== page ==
The Theatreguide.London Review
Haymarket Empire Cinema Spring-Summer 2018
When Kneehigh Theatre are inspired, they create theatrical events of unmatched imagination and emotional resonances. (When they're not inspired they're just pretty good.)
Brief Encounter, first seen in London in 2008, is Kneehigh at almost their very best, translating a classic film to the stage in ways that make it fresh and original on the one hand, and a fitting and respectful salute to their source on the other.
The source is, of course, the 1945 film written by Noel Coward and directed by David Lean, in which two very respectable middle-class people, both married, fall in love but then decide they must part because it is The Right Thing To Do.
Kneehigh director Emma Rice uses all the resources of theatre, film and music to recreate and enhance the original's honestly melodramatic intensity. The couple, played this time around by Isabel Pollen and Jim Sturgeon, appear both in person and in film clips, sometimes moving between the two.
Wisely, Emma Rice has directed them to play absolutely straight, even when their words and responses approach what has become over time to seem like cliche or excess – and because they take it seriously, so do we.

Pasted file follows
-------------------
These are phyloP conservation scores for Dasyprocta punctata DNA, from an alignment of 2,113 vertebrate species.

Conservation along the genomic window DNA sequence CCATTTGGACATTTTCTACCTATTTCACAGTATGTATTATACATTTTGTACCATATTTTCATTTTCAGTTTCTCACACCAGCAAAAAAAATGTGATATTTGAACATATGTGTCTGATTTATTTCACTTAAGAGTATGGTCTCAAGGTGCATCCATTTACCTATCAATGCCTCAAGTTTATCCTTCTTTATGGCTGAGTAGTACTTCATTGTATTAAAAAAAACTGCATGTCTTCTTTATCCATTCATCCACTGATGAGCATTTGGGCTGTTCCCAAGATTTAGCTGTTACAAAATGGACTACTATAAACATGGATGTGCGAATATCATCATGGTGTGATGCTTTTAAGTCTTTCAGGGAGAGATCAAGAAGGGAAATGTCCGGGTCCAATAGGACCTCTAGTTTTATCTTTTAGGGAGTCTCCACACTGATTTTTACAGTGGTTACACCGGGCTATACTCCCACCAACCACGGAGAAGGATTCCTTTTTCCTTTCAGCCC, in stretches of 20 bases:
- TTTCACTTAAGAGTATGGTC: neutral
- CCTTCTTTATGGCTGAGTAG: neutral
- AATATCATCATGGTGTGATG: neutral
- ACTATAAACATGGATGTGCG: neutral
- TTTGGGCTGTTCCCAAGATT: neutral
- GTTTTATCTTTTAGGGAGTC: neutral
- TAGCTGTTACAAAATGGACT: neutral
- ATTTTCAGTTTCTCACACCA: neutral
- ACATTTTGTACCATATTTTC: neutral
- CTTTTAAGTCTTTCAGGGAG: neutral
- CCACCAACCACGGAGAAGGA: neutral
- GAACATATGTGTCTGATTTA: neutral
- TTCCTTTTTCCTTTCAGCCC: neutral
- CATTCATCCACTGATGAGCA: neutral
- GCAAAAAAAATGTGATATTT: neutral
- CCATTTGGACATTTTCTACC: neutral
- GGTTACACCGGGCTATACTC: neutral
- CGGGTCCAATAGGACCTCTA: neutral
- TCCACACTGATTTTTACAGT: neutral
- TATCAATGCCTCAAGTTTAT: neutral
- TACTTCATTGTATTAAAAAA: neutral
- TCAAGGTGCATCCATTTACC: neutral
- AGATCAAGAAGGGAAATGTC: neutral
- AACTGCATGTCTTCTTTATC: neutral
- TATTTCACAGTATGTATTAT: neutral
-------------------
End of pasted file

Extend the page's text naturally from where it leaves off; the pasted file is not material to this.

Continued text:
A counterpointing humour is provided by the much simpler lives of the staff in the railway station cafe where the couple meet, but even here Emma Rice does something as effective as it is audacious.
She punctuates the action with several Noel Coward songs, most of them sung by the cafe characters within the context of their own stories, but chosen and placed to comment obliquely on the central pair or express feelings their stiff upper lips won't allow them to say out loud.
The adaptation is filled with self-referential meta-jokes that surprisingly do not break the tone but enhance it. In a signature Kneehigh trope, the lovers literally float in the air when at their happiest, and a moment of passionate 'movie music' turns out to be a radio being played too loudly.
Other devices are justified by their own effectiveness, as lifesize puppet children take on endearing personalities and a couple of puppet dogs steal the brief scene they're in, while film of breaking waves pays homage to a familiar cinema symbolism from a more censored era,.
The 1945 film is one of the great 'two-handkerchief weepies' of cinema (and in honour of that, handkerchiefs are handed out with the theatrical programs). Kneehigh's version pays full and respectful tribute to that classic while being constantly surprising and evocative in its own theatrical inventiveness.
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